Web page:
Kettlebell exercises can help build up many areas!
Kettlebells are all the rage these days. Many people consider kettlebell exercises to have better functional value than dumbbells, and for that reason, it is drawing a cult following. Heck, we even have kettlebells that look like chimps, orangutans, Bigfoot, and even Darth Vader.
While kettlebells provide the convenient size and portability of a dumbbell, they have a unique impact on your muscles. The spherical weight of a kettlebell can be anywhere between six to eight inches from your hands, which adds an unparalleled challenge for core stability and stabilizer muscles.
Kettlebell exercises usually involve several muscle groups at once, making them a potent compound lift-focused training tool. The versatile tool that they are, kettlebells can be used for a variety of exercises that improve both your strength and cardiovascular fitness.
Origin of The Kettlebell
Before we get to the exercises which will transform your rear forever, let us talk about how the weird-looking training equipment came to be.
Kettlebells were developed by Russian strongmen in the 1700s.
Interestingly, in the 18th century, the girya (as the kettlebells are called in Russia) were primarily used to weight crops until some burly Russians started lifting them for building strength and endurance.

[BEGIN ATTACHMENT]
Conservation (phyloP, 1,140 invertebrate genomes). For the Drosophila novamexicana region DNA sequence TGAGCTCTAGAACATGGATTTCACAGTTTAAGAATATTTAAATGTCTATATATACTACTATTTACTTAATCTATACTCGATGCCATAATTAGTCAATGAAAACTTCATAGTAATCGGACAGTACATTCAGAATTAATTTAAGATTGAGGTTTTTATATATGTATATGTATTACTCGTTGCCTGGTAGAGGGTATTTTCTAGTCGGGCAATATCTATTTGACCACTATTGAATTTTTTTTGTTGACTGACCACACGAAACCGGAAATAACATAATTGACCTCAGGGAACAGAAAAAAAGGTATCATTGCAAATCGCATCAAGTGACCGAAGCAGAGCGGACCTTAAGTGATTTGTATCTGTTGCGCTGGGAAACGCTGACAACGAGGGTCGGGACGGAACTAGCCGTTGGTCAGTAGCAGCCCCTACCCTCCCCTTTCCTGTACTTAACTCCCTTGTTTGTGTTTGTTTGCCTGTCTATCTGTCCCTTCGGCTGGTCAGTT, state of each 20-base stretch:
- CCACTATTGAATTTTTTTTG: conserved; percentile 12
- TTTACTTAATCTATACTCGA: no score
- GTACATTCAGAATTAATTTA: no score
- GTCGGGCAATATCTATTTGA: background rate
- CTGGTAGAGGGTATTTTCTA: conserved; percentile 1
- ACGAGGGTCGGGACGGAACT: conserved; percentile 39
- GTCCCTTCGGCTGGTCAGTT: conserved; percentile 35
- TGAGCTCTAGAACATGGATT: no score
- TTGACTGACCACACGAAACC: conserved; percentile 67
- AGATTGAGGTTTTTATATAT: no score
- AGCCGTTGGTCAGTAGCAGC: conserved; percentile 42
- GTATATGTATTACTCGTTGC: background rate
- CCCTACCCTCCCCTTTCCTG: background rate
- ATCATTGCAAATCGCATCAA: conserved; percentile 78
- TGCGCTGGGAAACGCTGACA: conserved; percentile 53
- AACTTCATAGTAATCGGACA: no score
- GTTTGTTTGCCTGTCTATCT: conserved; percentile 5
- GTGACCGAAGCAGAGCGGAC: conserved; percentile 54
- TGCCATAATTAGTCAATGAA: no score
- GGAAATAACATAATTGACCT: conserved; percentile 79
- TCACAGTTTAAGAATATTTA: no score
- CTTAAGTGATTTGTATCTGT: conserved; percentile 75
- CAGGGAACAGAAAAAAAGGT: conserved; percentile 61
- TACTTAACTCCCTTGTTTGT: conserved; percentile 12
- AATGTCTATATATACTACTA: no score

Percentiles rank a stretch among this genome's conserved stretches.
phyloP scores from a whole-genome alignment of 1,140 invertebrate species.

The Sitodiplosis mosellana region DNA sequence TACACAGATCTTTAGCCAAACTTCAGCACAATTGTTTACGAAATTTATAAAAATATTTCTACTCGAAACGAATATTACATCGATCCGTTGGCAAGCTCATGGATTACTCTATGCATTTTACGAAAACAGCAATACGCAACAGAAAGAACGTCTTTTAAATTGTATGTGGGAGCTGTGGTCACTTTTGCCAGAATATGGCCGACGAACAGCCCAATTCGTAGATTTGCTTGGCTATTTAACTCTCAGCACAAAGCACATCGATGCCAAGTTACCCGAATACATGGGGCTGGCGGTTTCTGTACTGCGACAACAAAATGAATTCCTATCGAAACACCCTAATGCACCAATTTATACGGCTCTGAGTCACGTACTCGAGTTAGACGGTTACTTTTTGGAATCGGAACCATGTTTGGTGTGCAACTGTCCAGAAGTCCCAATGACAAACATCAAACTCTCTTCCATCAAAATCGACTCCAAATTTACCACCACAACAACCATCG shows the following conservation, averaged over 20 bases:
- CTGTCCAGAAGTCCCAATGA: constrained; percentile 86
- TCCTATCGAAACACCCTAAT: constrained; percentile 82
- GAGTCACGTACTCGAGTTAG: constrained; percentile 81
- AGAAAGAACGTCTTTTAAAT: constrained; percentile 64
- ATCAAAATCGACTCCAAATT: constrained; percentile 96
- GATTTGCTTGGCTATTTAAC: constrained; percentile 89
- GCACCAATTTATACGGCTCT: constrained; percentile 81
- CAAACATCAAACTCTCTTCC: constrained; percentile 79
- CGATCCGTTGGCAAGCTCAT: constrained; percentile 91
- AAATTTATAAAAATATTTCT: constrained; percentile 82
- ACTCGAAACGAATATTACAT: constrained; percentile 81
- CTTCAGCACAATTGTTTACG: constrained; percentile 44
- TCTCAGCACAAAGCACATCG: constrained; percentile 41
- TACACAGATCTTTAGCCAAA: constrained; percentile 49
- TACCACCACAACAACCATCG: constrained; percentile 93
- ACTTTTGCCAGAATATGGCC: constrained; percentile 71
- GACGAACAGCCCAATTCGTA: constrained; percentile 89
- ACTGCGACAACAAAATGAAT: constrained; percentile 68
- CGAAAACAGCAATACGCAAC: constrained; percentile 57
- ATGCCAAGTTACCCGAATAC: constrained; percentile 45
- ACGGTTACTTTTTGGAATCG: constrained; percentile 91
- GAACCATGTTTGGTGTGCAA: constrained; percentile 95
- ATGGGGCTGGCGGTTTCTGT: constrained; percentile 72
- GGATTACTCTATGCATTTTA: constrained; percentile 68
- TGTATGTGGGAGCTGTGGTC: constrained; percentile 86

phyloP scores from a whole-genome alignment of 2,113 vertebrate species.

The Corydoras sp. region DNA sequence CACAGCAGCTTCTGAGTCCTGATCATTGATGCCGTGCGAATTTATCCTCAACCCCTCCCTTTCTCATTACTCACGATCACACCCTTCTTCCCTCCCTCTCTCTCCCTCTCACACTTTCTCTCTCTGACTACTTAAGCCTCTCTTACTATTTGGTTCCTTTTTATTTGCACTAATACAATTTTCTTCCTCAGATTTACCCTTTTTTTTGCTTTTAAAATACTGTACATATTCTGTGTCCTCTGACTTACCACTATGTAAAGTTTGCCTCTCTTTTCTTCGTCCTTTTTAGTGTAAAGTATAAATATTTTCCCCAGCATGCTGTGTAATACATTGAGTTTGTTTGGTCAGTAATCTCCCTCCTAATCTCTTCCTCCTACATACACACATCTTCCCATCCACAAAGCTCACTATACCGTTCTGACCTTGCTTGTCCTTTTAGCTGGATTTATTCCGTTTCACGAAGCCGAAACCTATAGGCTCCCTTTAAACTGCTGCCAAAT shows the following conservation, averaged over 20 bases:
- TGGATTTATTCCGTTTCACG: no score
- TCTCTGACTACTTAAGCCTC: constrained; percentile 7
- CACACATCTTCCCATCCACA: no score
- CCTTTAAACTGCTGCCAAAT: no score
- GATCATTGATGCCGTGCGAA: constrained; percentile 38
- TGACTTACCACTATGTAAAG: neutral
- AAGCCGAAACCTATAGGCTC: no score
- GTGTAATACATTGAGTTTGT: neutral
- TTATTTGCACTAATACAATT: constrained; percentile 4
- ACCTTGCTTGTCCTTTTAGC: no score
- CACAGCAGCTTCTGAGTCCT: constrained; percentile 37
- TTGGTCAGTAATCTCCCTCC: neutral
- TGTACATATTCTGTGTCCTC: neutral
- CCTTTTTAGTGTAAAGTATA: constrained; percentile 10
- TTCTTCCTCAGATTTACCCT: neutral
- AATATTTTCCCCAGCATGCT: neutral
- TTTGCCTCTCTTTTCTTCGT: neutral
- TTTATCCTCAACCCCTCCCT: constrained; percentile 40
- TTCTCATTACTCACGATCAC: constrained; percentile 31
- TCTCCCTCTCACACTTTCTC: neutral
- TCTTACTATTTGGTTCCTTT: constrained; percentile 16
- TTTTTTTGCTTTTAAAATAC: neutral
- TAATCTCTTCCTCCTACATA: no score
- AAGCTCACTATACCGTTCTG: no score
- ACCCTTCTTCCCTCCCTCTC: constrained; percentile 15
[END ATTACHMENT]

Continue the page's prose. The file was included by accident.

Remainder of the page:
Russians and their awkward inventions, right?
The cannonball resembling training equipment began to be used for recreational and competition strength athletics in Russia and Europe in the late 19th century.
Trivia: The English term kettlebell has been in use since the early 20th century.
Kettlebells are usually made of iron or steel and are sometimes covered in colorful vinyl with a comfortable handle grip.
Benefits of Kettlebell Training
So, you are wondering why bother with the kettlebells and not just use dumbbells instead? Here are the benefits of using kettlebells in your workouts:
1. Helps Develop Explosive Hip Strength and Speed
You cannot go wrong with kettlebells if your goal is to build explosive hip strength. Don’t worry. We won’t ask you what you need the explosive hip strength for in the first place.
Kettlebell swings are one of the most common and effective kettlebell exercises. They are also efficient at training your glutes for strength and speed.
But why is hip strength so important, you ask?
Hip strength can help improve your overall stability and can prevent injuries. Also, hip strength and speed play an important role in many athletic movements, such as jumping, sprinting, and squatting.
2. Improves Core Strength and Stability